1. The foot of an animal, especially a quadruped, that has claws or nails.
2. Informal A human hand, especially a large clumsy one: "Lennie dabbled his big paw in the water" (John Steinbeck).
v. pawed, paw·ing, paws
1. To feel or strike with the paw or paws.
2. To strike or scrape with a beating motion: The bull pawed the ground before charging.
a. To touch or handle clumsily or roughly.
b. To feel or touch (another) in an annoying or unwanted way. See Synonyms at touch.
1. To scrape the ground with the forefeet: The horse pawed restlessly.
2. To handle someone or something clumsily, rudely, or with too much familiarity: Don't paw at everything you see.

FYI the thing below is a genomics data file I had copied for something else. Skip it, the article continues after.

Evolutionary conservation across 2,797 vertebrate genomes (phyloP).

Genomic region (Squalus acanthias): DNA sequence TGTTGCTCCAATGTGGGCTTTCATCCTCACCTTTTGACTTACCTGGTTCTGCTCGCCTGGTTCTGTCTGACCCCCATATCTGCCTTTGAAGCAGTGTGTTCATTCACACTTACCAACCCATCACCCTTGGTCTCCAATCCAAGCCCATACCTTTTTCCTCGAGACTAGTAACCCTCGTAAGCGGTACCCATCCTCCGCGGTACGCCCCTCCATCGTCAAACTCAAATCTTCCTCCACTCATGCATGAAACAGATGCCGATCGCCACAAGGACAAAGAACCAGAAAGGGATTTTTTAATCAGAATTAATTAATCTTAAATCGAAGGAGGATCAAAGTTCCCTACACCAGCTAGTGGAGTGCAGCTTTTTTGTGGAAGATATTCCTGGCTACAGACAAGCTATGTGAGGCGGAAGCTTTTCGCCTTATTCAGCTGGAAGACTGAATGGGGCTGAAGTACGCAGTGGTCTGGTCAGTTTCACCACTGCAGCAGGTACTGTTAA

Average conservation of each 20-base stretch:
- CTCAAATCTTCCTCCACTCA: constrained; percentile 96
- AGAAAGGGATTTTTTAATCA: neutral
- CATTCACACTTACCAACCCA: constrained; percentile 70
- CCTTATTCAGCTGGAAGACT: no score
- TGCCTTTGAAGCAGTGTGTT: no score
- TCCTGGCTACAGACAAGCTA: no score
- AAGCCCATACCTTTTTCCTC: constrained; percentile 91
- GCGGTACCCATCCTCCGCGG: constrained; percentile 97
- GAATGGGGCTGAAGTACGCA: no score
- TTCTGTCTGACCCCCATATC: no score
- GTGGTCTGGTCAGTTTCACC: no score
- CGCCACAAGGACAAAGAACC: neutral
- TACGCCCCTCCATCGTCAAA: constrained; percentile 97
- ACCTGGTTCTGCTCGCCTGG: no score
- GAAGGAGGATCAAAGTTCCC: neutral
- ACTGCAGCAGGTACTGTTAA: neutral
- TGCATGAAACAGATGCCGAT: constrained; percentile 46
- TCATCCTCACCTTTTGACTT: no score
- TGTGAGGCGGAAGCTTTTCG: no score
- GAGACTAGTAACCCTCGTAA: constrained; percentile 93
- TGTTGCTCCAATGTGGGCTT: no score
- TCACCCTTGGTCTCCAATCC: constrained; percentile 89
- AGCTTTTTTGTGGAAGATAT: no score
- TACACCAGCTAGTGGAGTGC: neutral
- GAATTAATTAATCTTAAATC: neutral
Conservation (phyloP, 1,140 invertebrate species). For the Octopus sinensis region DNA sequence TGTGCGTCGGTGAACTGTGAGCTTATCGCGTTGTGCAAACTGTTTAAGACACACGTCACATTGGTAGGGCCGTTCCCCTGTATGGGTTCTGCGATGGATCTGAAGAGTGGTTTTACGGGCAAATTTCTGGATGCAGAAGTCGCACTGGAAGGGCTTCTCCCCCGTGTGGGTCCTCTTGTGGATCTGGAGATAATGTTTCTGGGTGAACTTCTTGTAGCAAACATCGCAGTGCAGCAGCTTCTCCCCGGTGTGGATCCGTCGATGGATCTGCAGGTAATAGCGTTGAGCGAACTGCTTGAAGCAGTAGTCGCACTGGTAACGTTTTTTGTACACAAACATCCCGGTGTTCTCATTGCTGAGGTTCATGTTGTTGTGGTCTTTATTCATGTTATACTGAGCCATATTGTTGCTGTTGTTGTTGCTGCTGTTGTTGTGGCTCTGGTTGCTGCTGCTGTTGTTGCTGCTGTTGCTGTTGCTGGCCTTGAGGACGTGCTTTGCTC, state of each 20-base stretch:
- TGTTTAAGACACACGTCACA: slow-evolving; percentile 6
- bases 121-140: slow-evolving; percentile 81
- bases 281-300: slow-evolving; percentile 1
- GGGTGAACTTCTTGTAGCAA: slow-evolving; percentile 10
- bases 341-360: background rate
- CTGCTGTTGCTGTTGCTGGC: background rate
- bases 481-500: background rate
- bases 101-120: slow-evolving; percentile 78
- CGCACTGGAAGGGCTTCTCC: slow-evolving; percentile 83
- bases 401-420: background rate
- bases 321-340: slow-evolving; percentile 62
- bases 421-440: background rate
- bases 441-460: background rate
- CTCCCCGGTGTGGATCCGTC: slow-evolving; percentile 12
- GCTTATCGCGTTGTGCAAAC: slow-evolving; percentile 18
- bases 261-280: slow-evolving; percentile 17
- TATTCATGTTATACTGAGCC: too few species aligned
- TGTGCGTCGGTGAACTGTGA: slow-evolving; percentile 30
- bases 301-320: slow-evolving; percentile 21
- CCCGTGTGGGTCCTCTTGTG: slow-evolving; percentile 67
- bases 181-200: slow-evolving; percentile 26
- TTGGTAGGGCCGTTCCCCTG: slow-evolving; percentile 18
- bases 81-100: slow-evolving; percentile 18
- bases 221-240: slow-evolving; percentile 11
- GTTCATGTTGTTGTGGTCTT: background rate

[Middle English pawe, from Old French powe.]
The American Heritage® Dictionary of the English Language, Fifth Edition copyright ©2018 by Houghton Mifflin Harcourt Publishing Company. All rights reserved.
Indo-European & Semitic Roots Appendicies
Thousands of entries in the dictionary include etymologies that trace their origins back to reconstructed proto-languages. You can obtain more information about these forms in our online appendices:
The Indo-European appendix covers nearly half of the Indo-European roots that have left their mark on English words. A more complete treatment of Indo-European roots and the English words derived from them is available in our Dictionary of Indo-European Roots.